To make sure this does not happen, we close one eye and place the other so that our line of sight is perpendicular to the wall.
-- Describe how you use your outstretched thumb to measure distance outdoors.
-- Why does this method work?
The thumb forms the tip of two triangles, of identical proportions, "similar" triangles.
The triangle formed by the thumb and the eyes has a base (the distance between the eyes) about 1/10 of the distance to the thumb. Therefore the same ratio also holds for the other triangle, between the thumb and two distant points it covers, when viewed from either eye.
Mention that one reason why humans and animals have two eyes is that by viewing objects from two slightly separated positions, we get a feeling of 3-dimensional depth.
Has anyone ever walked towards an eye level clothesline? It can be very disconcerting because you get no feeling for its distance, since both eyes see the clothesline the same way.
Does anyone own a stereo viewer? Bring one to class, if possible! These are little toy viewers, with a window for each eye and with a place into which one can slide a special frame with transparencies--usually a wheel with about 6 pairs of transparencies, which can be changed by pressing a lever.
. Each eye sees a slightly different picture, giving one a 3-D impression. Around 1900, a cruder version of the viewer, the "stereoscope" or "stereo-opticon," was very popular.
Simpler 3-D viewers use "glasses" in which you look at the picture through two pieces of colored cellophane--a red one for one eye, a green one for the other. Without the glasses you see two overlapping pictures, one red, one green, but the eye looking through the green foil cannot see the red picture, and the other one does not see the green one. Since the pictures are slightly different, you get a 3-D effect, though in unusual color.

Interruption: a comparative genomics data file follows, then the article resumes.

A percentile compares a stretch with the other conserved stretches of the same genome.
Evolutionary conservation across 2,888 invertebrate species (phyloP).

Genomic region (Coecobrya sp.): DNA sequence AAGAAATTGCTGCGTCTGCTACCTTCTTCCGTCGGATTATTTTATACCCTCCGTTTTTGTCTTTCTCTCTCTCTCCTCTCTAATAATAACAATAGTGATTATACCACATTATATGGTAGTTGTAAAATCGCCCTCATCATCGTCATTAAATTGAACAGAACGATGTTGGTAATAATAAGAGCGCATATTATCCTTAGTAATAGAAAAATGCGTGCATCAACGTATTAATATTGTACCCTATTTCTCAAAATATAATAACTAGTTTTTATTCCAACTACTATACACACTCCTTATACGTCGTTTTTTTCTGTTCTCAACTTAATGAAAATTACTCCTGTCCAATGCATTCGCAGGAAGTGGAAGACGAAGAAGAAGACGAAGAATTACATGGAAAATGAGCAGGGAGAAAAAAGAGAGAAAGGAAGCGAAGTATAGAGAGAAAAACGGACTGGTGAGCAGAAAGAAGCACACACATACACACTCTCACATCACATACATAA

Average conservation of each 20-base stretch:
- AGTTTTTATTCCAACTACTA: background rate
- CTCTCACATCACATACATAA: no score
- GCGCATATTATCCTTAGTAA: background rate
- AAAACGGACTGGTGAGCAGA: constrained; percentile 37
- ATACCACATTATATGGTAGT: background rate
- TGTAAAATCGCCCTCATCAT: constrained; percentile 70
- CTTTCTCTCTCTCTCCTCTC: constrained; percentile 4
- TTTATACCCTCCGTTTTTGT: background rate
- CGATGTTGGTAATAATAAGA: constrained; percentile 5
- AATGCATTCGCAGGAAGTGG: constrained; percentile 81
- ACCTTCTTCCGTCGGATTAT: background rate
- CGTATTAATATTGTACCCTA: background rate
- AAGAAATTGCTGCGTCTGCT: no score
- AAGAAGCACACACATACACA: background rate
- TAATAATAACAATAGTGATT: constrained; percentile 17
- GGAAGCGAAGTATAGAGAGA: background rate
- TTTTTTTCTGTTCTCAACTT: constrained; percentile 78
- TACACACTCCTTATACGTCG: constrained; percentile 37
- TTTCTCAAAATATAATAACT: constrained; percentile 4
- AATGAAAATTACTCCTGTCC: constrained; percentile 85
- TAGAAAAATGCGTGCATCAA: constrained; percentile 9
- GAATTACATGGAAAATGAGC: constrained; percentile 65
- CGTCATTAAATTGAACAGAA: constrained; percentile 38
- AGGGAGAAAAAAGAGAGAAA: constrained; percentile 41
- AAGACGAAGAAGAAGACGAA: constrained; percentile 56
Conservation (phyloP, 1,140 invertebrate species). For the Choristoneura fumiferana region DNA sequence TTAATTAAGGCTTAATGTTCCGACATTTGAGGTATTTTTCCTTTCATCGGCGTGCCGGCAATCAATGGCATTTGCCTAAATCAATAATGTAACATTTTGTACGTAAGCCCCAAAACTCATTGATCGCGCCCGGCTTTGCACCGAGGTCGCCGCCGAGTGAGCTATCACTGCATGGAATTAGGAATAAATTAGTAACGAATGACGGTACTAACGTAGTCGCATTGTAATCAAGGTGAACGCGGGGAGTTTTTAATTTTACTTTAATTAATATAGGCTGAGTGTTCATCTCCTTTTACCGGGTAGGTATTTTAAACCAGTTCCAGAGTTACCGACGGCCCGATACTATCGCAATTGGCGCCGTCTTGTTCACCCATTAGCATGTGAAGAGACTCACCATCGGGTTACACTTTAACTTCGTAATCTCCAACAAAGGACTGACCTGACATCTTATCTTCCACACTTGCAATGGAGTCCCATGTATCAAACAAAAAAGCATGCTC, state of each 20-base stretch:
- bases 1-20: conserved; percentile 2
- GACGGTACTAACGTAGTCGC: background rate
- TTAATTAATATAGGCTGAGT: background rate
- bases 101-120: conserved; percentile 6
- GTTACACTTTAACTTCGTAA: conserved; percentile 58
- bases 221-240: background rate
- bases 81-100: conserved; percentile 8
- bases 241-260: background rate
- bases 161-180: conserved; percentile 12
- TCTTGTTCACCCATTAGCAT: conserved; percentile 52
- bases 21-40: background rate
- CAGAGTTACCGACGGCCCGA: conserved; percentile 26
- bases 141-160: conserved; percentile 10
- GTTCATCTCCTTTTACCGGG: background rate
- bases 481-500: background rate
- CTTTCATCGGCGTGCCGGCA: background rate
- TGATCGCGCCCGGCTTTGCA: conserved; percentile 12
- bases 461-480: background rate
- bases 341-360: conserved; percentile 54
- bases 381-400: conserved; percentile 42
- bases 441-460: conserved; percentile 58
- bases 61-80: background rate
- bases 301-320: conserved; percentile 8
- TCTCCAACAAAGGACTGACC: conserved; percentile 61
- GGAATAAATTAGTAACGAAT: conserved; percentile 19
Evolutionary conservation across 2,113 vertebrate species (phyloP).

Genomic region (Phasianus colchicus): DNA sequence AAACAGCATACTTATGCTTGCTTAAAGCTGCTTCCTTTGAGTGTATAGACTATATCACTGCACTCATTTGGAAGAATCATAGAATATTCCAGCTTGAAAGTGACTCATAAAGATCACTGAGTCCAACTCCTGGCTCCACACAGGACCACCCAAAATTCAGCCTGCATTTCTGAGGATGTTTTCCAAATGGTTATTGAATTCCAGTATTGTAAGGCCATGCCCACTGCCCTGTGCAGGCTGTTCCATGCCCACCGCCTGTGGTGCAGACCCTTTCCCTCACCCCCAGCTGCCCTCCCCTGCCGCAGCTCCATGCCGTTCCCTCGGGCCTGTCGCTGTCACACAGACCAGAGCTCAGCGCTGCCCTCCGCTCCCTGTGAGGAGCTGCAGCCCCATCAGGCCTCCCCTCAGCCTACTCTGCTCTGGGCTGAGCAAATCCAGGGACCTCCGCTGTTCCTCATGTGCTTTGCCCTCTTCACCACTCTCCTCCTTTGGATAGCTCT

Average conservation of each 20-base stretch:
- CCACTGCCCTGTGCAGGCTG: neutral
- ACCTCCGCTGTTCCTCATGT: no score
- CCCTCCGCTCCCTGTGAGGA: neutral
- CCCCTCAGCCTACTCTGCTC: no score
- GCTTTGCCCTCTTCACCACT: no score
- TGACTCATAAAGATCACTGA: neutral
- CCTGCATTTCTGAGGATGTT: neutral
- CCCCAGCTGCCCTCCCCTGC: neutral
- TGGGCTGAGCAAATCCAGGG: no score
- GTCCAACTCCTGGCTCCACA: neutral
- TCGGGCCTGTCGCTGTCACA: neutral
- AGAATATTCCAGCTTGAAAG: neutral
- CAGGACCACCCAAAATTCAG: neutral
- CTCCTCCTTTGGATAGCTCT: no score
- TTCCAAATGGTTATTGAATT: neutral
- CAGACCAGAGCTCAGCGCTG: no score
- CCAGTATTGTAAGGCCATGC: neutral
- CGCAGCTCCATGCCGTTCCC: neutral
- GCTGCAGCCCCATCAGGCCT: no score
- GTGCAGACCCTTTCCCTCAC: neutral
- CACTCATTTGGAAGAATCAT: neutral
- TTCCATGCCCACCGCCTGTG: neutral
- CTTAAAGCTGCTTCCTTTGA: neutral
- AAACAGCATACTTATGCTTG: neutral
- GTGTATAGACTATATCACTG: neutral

Nowadays computers exist connected to special glasses which give a 3-D view, combining polaroid material with "liquid crystals" similar to the ones used in electronic watches. Polaroid material only transmits light that vibrates in one direction (it still looks normal to the eye), and by "turning on" the liquid crystal of either eye with a pulse of electricity, it can be made to block that direction, with the result that all the light coming to that eye is blocked.
Liquid crystals can be switched on and off very rapidly. The pulse of electricity is linked to a computer or TV, which shows a rapid alternation of two sets of images--one for the left eye, one for the right one. The pulses are sent out in such a way, that each eye is blocked from seeing the picture not meant for it. A person not equipped with the glasses will see both sets of pictures with both eyes and will received a blurred view.
-- What baseline is used to measure distance to far-away stars?
-- What is a parsec?
-- The space shuttle orbits at an altitude of about 200 miles or 320 kilometers. How big would an object at that distance have to be, to cover 1 second of arc?
-- How many stars are known to be within 1 parsec of Earth?
-- What is a light year?
For comparison: the Sun is 8 light-minutes away, Pluto about 5 light-hours.
-- What is bigger- a light year or a parsec? And by how much?BR>
-- How far is Alpha Centauri, the nearest Sun-like star?
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Author and Curator: Dr. David P. Stern
Mail to Dr.Stern: stargaze("at" symbol)phy6.org .
Last updated: 12.17.2001